Date- February 21, 2020
Location- Side of trail
Elevation- 1,342 ft
Distance Traveled Today- 14.9 miles
Distance Traveled Total- 73.3 miles
Weather/Temp- Clear, 40s
Injuries- Small cuts
Pain level- Zero
Wildlife encounters- Zero
Days without shower- 8
Days without laundry- 2
Nancy had us back on trail by 7:30 am. The timing of our entire stay couldn’t have been more perfect. She is headed to Oregon tomorrow for nearly 3 weeks to meet her husband for their son’s wedding. As a result, their hostel wouldn’t be operational for that time. This was too bad because the bulk of Pinhoti thru-hikers will most likely begin within those 3 weeks – even if it’s not a lot of them.
It was exceptionally cold all day, but mostly clear. The clouds burned completely off by noon. As usual, Katana alternated between riding and walking. For some reason, she was more motivated than usual to stay on the ground. She was really fussy about being on the pack. When I put her down this time, she did a good job not getting too distracted as she hiked. The first signs of compromise!
Working the Compromise
I hate to say it, but aside from my made-up conversations and interactions with Little Dog, today was unbelievably boring. I still have yet to see another human being or hiker on this trail (aside from Nimblewill and the firefighters on Flagg Mountain). The only wildlife I’ve seen are birds. The views have been mostly uniform displays of countryside or logging lands – so far.
A Mine Field
There was a stretch of about 3 miles today where the trail was an on and off again mixture of leaf-covered boulder fields. These were surprisingly stressful to navigate with Katana on my pack. It would have been too dangerous for her to tackle on her own. At times, they were nearly too dangerous for me to traverse while carrying her. Several times I found myself almost toppling over, due to loose or unseen boulders beneath the leaves.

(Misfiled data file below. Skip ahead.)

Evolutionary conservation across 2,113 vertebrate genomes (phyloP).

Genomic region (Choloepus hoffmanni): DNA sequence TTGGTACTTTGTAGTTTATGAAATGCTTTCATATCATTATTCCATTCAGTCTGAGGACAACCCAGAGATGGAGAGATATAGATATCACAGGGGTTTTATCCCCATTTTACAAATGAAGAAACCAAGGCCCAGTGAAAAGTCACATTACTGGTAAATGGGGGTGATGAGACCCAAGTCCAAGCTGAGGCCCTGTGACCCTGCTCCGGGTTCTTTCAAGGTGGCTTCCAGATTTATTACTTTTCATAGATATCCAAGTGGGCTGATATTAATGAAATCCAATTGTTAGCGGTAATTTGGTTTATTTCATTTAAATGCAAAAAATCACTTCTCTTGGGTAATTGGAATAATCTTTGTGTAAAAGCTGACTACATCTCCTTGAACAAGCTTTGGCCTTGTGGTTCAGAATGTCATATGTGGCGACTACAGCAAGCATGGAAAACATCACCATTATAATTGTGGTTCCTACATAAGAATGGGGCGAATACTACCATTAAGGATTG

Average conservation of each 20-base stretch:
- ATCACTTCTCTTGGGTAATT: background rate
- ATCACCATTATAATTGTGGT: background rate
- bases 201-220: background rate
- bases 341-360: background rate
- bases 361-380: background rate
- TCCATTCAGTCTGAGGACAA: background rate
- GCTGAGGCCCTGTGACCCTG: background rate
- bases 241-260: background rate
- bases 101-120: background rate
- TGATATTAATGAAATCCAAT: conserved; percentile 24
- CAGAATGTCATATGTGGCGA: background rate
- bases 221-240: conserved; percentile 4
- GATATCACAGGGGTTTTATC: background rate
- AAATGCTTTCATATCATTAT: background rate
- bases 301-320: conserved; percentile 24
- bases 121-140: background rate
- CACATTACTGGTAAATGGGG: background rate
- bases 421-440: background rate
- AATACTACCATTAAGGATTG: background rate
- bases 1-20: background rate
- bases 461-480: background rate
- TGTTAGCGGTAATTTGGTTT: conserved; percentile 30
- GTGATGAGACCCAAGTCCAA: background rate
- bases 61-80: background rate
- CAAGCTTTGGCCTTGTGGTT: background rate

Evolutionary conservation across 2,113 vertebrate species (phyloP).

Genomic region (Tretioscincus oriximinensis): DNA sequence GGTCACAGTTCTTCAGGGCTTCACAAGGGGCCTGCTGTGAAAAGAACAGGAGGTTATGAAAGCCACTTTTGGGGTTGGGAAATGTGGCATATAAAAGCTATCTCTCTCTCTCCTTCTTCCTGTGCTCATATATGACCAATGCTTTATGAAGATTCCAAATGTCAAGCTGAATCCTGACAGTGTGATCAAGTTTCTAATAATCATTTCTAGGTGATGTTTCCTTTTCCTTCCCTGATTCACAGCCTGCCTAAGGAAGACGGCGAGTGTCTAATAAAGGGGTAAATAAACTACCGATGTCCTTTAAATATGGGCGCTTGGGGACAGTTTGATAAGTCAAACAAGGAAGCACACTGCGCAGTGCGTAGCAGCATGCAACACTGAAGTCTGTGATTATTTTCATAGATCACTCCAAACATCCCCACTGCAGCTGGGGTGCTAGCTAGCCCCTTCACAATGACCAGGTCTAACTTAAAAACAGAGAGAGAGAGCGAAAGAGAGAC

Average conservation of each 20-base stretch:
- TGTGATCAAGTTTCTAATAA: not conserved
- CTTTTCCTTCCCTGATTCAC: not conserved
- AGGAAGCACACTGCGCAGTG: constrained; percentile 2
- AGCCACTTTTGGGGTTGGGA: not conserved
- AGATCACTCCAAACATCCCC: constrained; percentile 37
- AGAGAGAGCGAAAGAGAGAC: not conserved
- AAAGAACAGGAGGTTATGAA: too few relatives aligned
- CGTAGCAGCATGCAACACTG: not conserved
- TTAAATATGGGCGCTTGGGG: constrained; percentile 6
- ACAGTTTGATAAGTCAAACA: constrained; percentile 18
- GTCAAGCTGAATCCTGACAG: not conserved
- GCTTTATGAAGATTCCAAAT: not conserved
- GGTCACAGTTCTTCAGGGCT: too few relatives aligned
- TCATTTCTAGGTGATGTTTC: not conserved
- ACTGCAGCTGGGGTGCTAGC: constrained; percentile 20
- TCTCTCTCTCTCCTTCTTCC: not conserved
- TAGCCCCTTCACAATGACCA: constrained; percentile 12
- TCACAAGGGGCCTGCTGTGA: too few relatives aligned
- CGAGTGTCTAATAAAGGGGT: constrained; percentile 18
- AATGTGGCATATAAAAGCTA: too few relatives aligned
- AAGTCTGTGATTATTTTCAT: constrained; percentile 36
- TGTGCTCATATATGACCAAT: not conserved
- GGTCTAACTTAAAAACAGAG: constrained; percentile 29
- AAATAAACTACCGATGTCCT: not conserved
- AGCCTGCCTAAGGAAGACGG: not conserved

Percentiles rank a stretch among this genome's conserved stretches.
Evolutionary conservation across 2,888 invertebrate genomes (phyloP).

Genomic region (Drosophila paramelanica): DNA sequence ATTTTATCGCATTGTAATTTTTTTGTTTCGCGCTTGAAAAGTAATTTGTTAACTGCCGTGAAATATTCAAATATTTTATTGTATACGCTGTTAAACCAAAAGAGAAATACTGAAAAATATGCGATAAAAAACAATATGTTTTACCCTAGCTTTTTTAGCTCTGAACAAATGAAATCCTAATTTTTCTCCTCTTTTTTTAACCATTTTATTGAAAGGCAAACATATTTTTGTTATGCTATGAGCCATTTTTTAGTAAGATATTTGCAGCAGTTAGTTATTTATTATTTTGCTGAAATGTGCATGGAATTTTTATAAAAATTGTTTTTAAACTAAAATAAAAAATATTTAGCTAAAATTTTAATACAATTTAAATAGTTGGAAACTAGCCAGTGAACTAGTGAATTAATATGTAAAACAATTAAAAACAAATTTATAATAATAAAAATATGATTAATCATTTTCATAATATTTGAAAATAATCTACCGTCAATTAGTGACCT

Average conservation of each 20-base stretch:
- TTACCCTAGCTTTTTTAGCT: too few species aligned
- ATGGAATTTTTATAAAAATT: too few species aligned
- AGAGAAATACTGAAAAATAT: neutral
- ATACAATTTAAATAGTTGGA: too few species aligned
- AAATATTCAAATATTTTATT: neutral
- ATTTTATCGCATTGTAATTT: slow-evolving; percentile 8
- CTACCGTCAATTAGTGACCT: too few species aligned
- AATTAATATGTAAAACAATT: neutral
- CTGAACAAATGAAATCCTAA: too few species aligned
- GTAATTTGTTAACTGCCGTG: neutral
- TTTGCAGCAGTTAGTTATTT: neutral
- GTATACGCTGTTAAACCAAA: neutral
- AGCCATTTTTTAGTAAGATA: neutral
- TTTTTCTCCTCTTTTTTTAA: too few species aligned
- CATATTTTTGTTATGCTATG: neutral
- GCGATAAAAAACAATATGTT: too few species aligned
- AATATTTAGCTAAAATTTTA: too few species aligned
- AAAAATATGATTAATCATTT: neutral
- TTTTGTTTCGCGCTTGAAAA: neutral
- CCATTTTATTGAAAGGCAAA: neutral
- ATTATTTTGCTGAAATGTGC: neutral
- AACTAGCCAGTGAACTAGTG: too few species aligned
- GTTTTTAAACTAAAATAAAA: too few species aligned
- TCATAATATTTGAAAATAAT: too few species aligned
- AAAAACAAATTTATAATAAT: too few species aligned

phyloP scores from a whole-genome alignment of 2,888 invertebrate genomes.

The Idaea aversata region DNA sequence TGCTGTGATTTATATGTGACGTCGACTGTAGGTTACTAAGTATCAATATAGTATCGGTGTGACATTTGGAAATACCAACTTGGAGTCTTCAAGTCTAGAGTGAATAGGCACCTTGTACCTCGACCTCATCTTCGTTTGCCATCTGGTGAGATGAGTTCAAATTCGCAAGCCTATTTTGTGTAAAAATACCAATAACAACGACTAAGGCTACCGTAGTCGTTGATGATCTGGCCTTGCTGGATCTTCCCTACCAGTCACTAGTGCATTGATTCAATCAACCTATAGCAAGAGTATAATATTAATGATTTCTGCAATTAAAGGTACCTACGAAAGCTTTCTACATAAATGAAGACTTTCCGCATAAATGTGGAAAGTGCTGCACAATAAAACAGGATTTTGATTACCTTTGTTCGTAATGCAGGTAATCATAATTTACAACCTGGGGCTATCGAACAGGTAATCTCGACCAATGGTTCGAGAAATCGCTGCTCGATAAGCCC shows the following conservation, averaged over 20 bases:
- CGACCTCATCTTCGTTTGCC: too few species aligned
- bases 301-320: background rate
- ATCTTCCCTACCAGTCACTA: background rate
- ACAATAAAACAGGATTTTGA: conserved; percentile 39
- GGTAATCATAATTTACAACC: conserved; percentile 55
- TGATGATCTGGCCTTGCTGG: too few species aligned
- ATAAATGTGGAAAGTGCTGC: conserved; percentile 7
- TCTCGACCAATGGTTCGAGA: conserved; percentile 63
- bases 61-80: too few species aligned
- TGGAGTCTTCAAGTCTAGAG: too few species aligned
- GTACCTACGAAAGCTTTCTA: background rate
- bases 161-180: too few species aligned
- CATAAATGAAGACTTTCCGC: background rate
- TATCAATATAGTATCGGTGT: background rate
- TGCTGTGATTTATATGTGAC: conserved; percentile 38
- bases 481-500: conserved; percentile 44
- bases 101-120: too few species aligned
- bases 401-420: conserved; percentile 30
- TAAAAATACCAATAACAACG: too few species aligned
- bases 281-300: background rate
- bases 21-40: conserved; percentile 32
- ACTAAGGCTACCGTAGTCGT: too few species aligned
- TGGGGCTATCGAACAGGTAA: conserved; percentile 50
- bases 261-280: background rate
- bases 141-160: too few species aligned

I took my longest break of the hike around noon. For more than an hour I just laid in the sun while sharing deli meats and peanut butter with Katana. We were making pretty good time, and I really didn’t feel like going much more than the planned 15 miles. At around 5 pm I called it a day, with an hour of daylight remaining. We made camp on a rise that was neither too low in elevation or too exposed, by my estimation. It was a good spot for what’s supposed to be a fairly cold night. There’s a 4% chance of snow tomorrow!
I fell asleep shortly after lying down watching the sunset. At around midnight, I woke up to let Katana use the bathroom and write this journal. There is currently a barred owl hooting its heart out nearby… music to my ears.
We should cross into Cheaha State Park tomorrow. The plan is to make it to a shelter less than 15 miles away and camp there. I suspect we’ll see some people out for the weekend, but I could be wrong. Then we’ll go as far as we can the next day, while aiming for the town of Heflin on Monday. The chance for rain is low. We’ll see how my master plan plays out…
I’m very surprised at how strong I still feel from the CDT hike. I’ve been able to carry Katana up these relatively steep-ish climbs without so much as a hint of needing to stop. It feels fantastic!